Emmanouil T. Dermitzakis, a Professor in the Department of Genetic Medicine and Development in the Medical School of the University of Geneva, is heading a team of scientists compiling a comprehensive genetic map of differences observed among people.
These different genetic profiles, affect whether and to what extend some genes will be activated or not to a person, a fact that may have consequences on his health.
The genetic “map” will help for the better understanding of why the unique genome of every person makes him more or less susceptible to disease. This will further facilitate the development of more personalized gene therapies in the future.
More than 50 researchers from nine European research institutes, who made the relevant publications in the magazines Nature and Nature Biotechnology, recorded exhaustively the gene activity (the degree of gene expression) in 462 people, in the framework of the program GEUVADIS (Genetic European Variation in Health and Disease), which is founded by 7th Framework Program for EU’s Research.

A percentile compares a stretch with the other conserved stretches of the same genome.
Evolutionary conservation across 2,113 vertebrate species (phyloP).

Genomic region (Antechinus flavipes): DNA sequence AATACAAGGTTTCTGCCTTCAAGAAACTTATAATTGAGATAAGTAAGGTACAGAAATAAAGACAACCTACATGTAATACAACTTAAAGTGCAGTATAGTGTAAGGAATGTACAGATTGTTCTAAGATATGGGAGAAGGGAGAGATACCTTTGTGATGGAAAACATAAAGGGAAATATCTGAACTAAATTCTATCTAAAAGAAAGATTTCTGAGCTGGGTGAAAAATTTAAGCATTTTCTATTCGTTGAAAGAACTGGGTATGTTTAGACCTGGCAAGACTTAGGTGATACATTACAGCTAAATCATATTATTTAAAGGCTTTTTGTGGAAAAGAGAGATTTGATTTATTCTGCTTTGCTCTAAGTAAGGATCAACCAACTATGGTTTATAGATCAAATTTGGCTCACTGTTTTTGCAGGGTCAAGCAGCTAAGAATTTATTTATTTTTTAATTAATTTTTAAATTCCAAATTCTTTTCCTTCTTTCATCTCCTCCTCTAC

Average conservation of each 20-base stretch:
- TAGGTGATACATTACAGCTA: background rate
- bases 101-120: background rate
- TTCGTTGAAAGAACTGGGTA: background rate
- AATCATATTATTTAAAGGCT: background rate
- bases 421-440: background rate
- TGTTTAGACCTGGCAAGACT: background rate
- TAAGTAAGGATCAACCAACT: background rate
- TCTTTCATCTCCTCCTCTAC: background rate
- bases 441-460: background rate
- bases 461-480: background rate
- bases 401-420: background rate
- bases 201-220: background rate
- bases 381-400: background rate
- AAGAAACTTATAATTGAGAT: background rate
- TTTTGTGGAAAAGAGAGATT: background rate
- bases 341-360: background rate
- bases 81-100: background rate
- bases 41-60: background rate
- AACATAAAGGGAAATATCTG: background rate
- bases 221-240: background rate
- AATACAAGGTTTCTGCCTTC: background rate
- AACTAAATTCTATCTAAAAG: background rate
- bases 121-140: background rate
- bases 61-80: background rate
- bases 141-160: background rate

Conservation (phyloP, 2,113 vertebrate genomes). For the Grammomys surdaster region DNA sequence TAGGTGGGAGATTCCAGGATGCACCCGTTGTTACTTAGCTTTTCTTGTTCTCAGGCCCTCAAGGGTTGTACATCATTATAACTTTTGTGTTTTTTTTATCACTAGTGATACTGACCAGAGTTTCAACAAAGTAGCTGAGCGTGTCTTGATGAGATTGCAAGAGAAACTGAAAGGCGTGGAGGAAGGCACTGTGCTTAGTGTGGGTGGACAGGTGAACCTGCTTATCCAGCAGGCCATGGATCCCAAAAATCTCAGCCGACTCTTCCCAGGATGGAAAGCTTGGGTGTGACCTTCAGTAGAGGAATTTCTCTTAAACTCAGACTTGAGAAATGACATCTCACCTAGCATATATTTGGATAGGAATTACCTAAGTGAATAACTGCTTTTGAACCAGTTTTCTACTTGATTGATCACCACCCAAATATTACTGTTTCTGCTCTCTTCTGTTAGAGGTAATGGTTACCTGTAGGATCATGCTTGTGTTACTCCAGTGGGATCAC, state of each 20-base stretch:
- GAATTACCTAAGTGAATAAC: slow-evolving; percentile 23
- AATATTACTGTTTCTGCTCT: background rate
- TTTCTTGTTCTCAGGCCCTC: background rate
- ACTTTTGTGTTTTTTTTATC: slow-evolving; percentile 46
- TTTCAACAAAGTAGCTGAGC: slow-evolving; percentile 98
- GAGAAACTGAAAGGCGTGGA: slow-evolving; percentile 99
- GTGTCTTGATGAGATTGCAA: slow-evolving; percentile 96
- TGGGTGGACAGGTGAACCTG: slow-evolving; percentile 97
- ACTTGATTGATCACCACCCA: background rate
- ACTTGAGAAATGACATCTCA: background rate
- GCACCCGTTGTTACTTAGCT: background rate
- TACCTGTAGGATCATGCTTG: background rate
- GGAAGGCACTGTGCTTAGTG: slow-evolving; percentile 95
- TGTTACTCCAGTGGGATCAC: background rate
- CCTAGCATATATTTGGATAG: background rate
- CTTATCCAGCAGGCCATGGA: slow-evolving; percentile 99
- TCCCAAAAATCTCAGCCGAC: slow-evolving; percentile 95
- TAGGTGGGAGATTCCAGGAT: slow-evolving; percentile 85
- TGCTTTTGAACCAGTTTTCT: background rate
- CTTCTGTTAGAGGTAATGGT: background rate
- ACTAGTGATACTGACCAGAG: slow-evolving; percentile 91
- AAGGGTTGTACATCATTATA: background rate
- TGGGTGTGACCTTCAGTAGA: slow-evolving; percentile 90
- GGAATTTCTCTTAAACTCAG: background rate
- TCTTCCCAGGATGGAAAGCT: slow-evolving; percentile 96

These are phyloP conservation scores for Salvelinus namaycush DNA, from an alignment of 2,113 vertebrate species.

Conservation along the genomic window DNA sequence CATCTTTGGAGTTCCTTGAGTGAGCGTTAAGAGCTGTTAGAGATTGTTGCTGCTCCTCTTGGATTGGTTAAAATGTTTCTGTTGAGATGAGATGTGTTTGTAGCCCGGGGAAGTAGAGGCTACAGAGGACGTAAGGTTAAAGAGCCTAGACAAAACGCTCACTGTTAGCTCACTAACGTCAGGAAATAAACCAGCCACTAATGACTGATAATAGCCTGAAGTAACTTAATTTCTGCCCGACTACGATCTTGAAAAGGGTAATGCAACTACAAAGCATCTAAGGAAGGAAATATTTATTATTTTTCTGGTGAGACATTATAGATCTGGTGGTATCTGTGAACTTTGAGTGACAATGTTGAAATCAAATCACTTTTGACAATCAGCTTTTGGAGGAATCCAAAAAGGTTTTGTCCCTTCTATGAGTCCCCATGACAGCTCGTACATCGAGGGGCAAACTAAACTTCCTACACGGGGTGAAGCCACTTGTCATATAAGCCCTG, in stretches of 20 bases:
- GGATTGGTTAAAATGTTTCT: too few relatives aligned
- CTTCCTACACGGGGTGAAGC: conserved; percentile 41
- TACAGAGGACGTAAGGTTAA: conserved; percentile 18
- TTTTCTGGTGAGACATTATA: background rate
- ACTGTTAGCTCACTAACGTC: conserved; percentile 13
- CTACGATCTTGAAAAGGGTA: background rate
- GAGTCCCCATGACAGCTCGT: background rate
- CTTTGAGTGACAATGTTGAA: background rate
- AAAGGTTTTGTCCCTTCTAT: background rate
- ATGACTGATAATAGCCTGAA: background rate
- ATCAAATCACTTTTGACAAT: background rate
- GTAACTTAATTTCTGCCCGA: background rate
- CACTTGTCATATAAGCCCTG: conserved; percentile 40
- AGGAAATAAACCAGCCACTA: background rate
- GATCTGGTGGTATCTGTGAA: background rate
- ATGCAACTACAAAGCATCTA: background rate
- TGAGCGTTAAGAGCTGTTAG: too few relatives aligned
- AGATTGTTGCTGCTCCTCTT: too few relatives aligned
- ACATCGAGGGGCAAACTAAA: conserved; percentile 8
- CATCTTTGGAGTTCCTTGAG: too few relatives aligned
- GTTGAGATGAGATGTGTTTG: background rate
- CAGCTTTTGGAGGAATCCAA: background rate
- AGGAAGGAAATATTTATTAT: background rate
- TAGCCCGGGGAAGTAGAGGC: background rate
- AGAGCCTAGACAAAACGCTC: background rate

This is the largest database ever created, which connects human genomes with the gene activity at the level of the cell’s RNA. The data of the “map” are freely available to any interested scientist, in order to make a further analysis.
Dermitzakis stated that the “map” will have significant consequences for genomic medicine, as it will shed light on disease mechanisms on a more personal level.
The Greek geneticist studied biology at the University of Crete, where he also did its postgraduate studies (1997). Then he got his PhD from the University of Pennsylvania in the USA (2001) and then he was a postdoctoral researcher at the Medical School of the University of Geneva, where today he is a professor in the Department of Genetic Medicine and Development.
Link: For the original scientific paper (with subscription) at:
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